Today, April 15th, is Tax Day. And you think this is a problem for you, because you are ever-so-slightly disorganized. But today should be the one day you thank the Lord On High that you are not also a NASCAR driver, because doing a NASCAR driver’s taxes is a pit of the deepest, darkest, hottest hellfire. UPDATE

We bandy the word ‘insane’ around here probably a bit too much at Jalopnik, but this time, it really is warranted. Because, as it turns out, athletes need to file income taxes in every state they compete in. That’s pretty bad for a professional footballist like Tom Brady, but as NASCAR driver Brad Keselowski points out, being a footballist is really not so bad at all:

Every, single, little, state. But it gets worse from there, because every state has different rules as to who actually needs to file a return, and what income tax actually needs to get paid. And by our count, NASCAR drivers, or rather, their accountants, have to know the tax code for 20 different states – Florida, Georgia, Nevada, Arizona, Virginia, Texas, Tennessee, Alabama, Kansas, North Carolina, Delaware, Pennsylvania, Missouri, Kentucky, New Hampshire, Indiana, New York, South Carolina, and Illinois, and Michigan.

At least.

Because that’s just the main NASCAR circuit, and doesn’t count other types of racing that drivers may take part in, or where they might have other income sources. I’ll let H&R Block, the people who do a lot of taxes each year, explain:

Possibly the biggest tax obstacle of the professional athlete is the potential requirement to file a separate state tax return for each state the taxpayer earns income. Each state has its own tax system and tax laws which may or may not require the taxpayer to file a tax return and pay that state’s income tax on the income earned while in the state. On the other hand, some states do not have an income tax (Texas and Florida, for example). Each player must generally pay tax in the state the income is earned. For example, if a Missouri resident plays a game in Wisconsin and receives game day pay, the player will owe income tax to Wisconsin on the earnings from that game — while all other income is not taxed in Wisconsin.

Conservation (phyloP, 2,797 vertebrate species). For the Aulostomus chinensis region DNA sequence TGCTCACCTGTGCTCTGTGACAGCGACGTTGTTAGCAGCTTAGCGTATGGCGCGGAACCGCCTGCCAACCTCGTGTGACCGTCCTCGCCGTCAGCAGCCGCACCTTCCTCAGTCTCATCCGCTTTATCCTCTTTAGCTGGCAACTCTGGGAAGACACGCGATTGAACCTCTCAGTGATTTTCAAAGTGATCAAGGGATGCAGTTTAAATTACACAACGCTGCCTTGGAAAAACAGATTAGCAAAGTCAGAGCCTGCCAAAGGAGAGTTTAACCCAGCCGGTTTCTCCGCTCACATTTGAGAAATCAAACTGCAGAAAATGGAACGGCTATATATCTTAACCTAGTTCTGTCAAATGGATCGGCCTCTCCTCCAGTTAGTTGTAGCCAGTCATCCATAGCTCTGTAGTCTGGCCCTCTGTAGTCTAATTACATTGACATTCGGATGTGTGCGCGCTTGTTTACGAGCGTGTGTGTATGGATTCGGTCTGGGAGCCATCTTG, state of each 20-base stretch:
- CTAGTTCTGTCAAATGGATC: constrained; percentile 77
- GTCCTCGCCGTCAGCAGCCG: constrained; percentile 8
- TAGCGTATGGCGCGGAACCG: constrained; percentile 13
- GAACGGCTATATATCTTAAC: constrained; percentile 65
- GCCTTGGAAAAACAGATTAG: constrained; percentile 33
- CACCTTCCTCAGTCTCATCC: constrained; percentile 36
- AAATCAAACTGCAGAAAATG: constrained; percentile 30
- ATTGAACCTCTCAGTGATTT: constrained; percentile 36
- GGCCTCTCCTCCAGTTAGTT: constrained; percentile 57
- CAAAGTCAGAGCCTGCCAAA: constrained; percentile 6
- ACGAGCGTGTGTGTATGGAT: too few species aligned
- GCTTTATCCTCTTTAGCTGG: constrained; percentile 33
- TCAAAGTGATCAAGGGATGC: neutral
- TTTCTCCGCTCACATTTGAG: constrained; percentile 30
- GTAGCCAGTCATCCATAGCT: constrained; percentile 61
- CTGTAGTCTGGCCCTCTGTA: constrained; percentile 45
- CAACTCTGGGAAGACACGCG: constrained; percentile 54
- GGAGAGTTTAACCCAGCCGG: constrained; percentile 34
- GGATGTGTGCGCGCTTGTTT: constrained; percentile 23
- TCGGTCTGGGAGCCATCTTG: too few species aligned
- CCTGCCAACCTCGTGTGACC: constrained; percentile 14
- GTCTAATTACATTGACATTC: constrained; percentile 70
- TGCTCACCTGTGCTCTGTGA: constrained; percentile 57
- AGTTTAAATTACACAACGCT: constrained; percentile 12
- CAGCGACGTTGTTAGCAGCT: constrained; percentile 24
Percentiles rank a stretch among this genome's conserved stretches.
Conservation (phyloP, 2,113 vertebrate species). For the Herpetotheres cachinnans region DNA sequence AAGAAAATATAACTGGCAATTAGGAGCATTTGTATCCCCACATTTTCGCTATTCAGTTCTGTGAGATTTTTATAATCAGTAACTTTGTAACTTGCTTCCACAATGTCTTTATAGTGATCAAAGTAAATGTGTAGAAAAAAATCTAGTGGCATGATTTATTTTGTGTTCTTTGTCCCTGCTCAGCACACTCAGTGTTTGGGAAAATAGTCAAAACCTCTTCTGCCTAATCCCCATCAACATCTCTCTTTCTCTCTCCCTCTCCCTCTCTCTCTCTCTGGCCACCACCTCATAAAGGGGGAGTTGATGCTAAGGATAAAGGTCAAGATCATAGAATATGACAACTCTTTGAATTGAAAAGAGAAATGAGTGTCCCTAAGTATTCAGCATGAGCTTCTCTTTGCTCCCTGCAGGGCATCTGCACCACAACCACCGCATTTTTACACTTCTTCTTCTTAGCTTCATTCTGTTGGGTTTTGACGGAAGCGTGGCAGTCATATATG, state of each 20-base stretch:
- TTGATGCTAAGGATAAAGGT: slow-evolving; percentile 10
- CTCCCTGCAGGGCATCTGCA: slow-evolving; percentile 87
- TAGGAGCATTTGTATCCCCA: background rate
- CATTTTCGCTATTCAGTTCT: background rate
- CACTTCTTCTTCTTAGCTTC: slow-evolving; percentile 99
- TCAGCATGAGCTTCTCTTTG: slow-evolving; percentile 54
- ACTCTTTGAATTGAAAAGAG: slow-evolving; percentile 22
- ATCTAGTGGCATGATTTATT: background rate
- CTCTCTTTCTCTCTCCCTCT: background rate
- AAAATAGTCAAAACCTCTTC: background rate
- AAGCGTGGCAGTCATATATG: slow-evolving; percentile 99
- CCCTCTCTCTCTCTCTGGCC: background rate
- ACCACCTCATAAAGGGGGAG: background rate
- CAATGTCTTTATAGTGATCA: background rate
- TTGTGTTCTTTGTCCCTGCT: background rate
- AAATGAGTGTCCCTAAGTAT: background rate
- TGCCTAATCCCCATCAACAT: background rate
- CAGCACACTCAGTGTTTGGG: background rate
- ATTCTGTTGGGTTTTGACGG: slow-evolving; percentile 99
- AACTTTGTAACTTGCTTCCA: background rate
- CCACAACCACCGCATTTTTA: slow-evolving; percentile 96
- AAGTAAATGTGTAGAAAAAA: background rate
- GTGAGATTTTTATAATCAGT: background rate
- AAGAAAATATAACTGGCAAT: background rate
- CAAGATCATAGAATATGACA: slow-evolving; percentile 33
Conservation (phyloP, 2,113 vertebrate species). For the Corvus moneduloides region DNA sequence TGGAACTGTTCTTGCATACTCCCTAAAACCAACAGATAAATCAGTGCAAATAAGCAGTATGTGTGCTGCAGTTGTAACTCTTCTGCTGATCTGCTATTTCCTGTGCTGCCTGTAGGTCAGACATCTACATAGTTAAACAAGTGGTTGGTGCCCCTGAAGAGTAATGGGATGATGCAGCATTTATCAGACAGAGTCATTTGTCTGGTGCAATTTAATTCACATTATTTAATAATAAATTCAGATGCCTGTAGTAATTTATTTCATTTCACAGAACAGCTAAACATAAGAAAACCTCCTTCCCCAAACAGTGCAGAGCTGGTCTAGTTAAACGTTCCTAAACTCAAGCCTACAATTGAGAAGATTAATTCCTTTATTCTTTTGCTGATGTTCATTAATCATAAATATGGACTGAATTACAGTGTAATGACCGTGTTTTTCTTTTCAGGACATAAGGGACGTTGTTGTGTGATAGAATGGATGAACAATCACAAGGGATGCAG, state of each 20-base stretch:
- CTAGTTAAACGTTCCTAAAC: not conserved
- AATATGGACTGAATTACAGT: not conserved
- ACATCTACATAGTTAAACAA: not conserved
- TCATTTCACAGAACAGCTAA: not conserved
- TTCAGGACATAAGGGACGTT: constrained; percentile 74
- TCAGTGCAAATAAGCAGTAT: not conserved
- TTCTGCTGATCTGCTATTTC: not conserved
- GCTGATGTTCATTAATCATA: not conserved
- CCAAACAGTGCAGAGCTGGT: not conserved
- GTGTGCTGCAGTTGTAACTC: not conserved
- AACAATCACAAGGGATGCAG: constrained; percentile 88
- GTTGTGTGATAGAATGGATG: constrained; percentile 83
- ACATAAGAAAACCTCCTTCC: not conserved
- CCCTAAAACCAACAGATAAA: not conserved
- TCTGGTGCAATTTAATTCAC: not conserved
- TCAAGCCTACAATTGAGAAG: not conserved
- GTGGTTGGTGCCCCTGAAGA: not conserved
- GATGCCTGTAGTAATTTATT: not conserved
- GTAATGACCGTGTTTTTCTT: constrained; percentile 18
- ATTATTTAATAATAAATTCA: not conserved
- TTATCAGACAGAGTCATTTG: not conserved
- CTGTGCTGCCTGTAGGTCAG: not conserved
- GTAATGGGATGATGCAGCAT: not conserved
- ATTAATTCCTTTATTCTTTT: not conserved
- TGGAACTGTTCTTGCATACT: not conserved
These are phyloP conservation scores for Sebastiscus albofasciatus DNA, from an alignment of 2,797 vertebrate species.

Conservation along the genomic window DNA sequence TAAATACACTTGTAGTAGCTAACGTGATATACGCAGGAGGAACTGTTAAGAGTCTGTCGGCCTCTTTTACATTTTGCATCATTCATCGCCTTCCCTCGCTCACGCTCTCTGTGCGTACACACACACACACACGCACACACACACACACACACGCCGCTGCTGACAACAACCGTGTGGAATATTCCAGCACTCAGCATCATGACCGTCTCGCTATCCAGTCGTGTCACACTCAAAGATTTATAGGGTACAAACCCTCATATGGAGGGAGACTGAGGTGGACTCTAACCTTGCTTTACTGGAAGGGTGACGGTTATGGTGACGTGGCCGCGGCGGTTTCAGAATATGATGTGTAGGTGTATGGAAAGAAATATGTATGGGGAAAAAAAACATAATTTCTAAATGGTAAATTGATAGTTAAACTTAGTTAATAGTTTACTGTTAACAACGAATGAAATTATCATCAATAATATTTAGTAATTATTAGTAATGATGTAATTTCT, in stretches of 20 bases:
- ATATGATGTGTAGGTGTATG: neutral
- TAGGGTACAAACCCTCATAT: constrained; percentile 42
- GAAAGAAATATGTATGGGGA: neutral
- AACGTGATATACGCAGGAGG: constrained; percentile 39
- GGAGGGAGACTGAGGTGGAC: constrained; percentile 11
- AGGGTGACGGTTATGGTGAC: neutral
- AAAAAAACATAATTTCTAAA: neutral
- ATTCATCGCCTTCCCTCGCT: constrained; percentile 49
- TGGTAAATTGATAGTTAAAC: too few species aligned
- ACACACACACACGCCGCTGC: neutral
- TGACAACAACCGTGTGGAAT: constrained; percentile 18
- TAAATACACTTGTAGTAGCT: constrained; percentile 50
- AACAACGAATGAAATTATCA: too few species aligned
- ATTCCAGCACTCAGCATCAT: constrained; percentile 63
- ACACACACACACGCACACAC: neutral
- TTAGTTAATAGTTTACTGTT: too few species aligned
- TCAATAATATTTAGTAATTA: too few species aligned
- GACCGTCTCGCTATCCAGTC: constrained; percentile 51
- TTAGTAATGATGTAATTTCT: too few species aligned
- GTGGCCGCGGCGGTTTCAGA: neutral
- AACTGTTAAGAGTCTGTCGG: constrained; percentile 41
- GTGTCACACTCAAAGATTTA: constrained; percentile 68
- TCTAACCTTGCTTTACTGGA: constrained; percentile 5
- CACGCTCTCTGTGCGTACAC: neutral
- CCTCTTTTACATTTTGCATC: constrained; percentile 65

In addition to the earnings in each state, a taxpayer generally must pay tax to his state of residency. Most states subject an individual to a tax on worldwide income if he/she is a resident of such state. Although, the state may grant tax credits or deductions for taxes paid to other states. Consequently, many professional athletes claim residency in Florida due to its lack of a state income tax.

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And if that’s not complicated enough, you’ve also got travel deductions, charitable deductions, complications based on whether or not they’re also a team owner and thus operating as a business, and a whole host of other regulatory gremlins from Mephistopheles himself.

But to understand just how horrific in can be, I turned to Jalopnik’s racer-in-residence, Parker Kligerman:

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In 2013, Parker’s tax return was 252 pages.

Safety in NASCAR is a big concern, but no one’s worrying about the biggest danger of all.

Death, by drowning in the tax code.

UPDATE: Apparently, "Michigan" is the name of a state where NASCAR races. I've never heard of this "Michigan" place, but I've updated the headline and the story to reflect its purported existence.

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H/t to Blake on the whole Michigan thing!

Photo credit: Getty Images